Grant evaluation procedures 2012-2013

Experts Group on Neuroscience of the Chronic Disease Biology Task Force.

( Neuroscience Task Force for short).


Introduction and context

This document summarizes the procedures followed by the CDB/Neuroscience Task Force of the DBT in screening grant applications from July 2012 onwards.
This is an update of the versions from June 2010 and August 2011.

This process is designed to improve and speed up the review and feedback process. A key element of this is that PI presentations are no longer required. Instead there is a rigorous, multistage written review process, and extensive feedback goes to the PI in all cases.

Applicants are strongly advised to look at the FAQs and example proposals on this web site:

Please note that proposals having to do with drug development or natural products must adhere to special guidelines also on the same web site.

The Task Force has agreed the following general process for screening of its proposals. This was discussed in the July 2012 meeting of the Task Force, and is outlined here.

Grant review:
In response to Requests for Applications, or as part of the general grant submission process, grants are asssessed in the following way. Note that the Neuro TF no longer holds face-to-face presentations of grant proposals. A key goal in this process is that all applicants should get useful, timely and constructive feedback on their proposals. This should help them both with their proposed research and with the more effective framing of research questions.

1. Grant arrives at DBT in e-promis -> gets assigned to a TF -> gets sent to the Chair of the TF.
2. Chair examines grant for broad relevance to basic or applied neuroscience and assigns to a TF member with suitable expertise.
3. TF member examines grant to see if it is of sufficient quality to send out for review. If not, the TF member writes up a review report    his or herself, for taking up by the TF for consideration.
4. If the grant seems reasonable, the TF member suggests 3 or more reviewers.
5. Reviewers receive grant review request and send in their comments.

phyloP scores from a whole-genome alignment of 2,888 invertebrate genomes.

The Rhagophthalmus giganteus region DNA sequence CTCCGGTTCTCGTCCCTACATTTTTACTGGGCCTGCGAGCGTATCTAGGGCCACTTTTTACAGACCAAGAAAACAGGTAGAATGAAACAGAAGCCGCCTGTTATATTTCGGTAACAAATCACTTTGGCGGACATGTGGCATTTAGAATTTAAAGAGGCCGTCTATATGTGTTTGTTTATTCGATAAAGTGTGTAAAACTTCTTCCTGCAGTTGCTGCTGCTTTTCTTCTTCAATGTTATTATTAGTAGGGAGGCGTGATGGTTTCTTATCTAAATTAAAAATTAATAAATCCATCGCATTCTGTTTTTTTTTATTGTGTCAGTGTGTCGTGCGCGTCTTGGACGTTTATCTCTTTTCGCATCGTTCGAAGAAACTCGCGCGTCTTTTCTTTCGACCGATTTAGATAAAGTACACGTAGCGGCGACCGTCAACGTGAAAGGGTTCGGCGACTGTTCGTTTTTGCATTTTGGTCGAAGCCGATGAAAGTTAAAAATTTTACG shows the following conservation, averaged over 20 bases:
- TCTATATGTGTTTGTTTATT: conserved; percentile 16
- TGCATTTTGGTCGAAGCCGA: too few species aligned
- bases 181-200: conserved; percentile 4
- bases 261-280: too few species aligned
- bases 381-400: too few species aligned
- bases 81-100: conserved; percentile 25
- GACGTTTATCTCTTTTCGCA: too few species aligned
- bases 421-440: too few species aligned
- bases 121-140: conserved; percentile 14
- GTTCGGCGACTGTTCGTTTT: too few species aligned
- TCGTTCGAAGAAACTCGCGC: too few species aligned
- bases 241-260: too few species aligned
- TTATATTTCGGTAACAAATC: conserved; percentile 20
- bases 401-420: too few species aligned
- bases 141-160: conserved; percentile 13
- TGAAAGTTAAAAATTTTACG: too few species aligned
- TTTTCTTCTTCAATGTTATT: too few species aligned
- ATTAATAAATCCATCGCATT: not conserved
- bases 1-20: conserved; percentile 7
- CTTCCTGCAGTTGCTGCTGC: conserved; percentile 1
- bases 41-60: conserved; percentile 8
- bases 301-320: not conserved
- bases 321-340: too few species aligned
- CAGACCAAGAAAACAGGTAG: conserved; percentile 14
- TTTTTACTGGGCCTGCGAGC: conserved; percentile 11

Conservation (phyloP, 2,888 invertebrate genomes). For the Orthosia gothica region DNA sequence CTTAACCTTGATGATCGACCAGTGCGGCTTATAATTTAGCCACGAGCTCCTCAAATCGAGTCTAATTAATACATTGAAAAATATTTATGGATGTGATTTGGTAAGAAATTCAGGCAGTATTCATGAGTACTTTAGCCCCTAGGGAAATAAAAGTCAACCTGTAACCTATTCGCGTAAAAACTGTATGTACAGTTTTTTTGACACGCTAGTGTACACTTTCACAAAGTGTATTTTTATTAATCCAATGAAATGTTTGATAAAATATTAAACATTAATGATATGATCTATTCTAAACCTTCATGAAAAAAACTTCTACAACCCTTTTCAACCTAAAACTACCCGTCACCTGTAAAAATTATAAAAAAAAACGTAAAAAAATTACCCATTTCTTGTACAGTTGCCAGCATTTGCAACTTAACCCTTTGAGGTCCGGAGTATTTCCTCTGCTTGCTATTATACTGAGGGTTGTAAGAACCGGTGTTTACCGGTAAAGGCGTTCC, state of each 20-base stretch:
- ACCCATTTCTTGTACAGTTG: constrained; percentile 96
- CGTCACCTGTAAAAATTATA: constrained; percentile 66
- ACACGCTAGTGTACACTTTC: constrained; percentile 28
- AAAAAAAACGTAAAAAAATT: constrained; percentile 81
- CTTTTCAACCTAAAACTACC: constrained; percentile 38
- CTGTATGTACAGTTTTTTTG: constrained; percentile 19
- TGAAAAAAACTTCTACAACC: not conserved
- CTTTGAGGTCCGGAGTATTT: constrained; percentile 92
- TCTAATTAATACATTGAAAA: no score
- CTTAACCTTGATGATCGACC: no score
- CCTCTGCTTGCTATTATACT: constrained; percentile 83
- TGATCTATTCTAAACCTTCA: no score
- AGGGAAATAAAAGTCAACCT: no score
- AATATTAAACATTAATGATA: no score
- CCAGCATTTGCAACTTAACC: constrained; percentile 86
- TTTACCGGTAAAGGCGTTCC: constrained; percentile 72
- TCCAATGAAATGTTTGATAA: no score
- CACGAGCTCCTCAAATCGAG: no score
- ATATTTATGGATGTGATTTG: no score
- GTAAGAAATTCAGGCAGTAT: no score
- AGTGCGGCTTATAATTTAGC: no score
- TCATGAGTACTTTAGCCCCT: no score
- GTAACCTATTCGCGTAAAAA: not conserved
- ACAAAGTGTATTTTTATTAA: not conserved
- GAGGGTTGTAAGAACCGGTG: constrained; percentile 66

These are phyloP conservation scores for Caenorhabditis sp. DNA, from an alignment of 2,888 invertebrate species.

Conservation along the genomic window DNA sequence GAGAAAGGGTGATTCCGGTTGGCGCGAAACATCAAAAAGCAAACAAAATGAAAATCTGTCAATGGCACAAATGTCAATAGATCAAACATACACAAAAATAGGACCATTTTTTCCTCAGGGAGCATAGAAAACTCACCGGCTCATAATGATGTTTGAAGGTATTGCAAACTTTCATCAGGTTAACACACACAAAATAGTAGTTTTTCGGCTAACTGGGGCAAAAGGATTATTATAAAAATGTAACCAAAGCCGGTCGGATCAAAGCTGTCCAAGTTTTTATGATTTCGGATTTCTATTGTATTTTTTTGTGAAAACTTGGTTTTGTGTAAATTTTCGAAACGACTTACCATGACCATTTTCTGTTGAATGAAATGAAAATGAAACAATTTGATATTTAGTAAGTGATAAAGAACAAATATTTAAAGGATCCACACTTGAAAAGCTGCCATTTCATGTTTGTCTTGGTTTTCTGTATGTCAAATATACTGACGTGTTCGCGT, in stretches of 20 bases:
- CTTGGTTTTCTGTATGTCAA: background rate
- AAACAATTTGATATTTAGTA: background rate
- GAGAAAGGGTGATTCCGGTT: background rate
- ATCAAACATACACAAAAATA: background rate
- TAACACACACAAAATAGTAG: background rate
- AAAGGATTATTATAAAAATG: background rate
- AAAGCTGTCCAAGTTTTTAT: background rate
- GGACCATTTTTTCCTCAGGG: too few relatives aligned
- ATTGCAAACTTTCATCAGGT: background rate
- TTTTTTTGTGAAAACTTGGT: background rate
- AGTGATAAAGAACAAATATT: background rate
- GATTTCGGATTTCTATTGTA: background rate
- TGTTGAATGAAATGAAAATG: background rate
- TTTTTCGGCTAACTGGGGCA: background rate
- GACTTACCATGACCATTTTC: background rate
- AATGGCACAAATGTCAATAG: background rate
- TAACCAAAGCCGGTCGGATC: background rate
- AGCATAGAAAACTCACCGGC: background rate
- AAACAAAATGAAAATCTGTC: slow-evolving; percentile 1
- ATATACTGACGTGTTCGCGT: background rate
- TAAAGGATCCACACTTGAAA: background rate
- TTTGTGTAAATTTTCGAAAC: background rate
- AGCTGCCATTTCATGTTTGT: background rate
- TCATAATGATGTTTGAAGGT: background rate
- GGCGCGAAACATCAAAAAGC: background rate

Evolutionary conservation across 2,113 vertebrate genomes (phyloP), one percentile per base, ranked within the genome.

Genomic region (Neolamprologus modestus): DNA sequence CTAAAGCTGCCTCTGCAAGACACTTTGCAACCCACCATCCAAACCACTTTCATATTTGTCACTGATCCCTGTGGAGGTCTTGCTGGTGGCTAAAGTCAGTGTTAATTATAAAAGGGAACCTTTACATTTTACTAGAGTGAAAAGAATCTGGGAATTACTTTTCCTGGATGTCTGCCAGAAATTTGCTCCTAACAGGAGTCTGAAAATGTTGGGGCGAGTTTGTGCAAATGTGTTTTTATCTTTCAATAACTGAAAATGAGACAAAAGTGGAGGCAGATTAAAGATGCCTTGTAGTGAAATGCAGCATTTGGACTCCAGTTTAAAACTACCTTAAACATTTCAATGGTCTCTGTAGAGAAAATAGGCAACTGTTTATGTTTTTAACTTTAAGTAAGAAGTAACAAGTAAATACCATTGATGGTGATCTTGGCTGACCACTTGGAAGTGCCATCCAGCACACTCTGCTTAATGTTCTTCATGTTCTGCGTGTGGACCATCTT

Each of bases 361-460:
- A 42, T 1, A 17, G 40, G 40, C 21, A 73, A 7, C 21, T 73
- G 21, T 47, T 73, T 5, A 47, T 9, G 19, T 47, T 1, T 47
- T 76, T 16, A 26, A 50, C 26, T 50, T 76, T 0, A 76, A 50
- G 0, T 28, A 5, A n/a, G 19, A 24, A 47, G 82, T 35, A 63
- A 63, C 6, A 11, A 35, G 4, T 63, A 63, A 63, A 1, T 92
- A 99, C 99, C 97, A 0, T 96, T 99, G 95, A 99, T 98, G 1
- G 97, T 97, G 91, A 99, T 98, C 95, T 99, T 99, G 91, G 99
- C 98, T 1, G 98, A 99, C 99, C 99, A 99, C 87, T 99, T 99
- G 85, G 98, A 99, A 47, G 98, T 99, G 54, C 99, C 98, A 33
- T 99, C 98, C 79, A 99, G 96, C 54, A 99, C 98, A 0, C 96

6. TF member digests comments preparatory to TF meeting
7. Two or more more times a year, the TF meets and decides on accumulated proposals.
    7a. Attendance at the TF meeting may be through videoconference, video phone call such as Skype, or teleconference facilities.
     7b. At least 6 weeks notice should be given before the TF meetings.
8. There are three decisions: accept, accept pending revision, and reject.
    Reject decisions may be final reject, or reject with resubmission possible, but this distinction is made only in the cover letter sent to the applicant.
9. If the decision is 'accept pending revision' (APR) then the revised proposal is seen again by the Chair.
    9a. If the Chair feels comfortable with the changes, then she/he may approve the proposal at this point.
    9b. The Chair may also delegate this decision to the TF member who originally handled the proposal.
    9c. In turn, the TF member may recommend approval at this point.
   9d. The TF member may also recommend that the proposal go out for re-review if the changes are substantial. Should this happen, then the TF member will have to examine the reviewer comments when they    come in, and then make a recommendation to the TF chair.
    9e. If the recommendation at this stage is to accept, then the TF chair may approve the proposal.
    9f. In other cases, TF member and chair    should work out the next step (such as further revision) consistent with rapid and correct handling of the proposal.
10. Once the grant is accepted, the DBT staff take it through the remaining process till funding.

At this point the assignment of TF members and reviewers is still done through emails to Dr. Garima Gupta, who is the Co-Member-Secretary & Convener of the TF. She will keep track of all this till it becomes integrated into epromis.


We have in the past had requests for re-examination of finally rejected proposals. Historically, these requests have failed upon re-review.

As such appeals entail a lot of additional work for the TF, the policy is that:
1. The appeal will be examined by the TF chair and any other members of the TF whom the chair feels are especially qualified. To avoid    issues of conflict of interest, the original TF member who handled the proposal will not be called upon.
2. Should the TF chair have handled the original proposal, then the co-chair will handle the appeal instead.
3. At this stage the TF chair and assigned members will decide whether the appeal may have merit. If not, they will frame a response to the applicant. If yes, they may send the proposal out for re-review.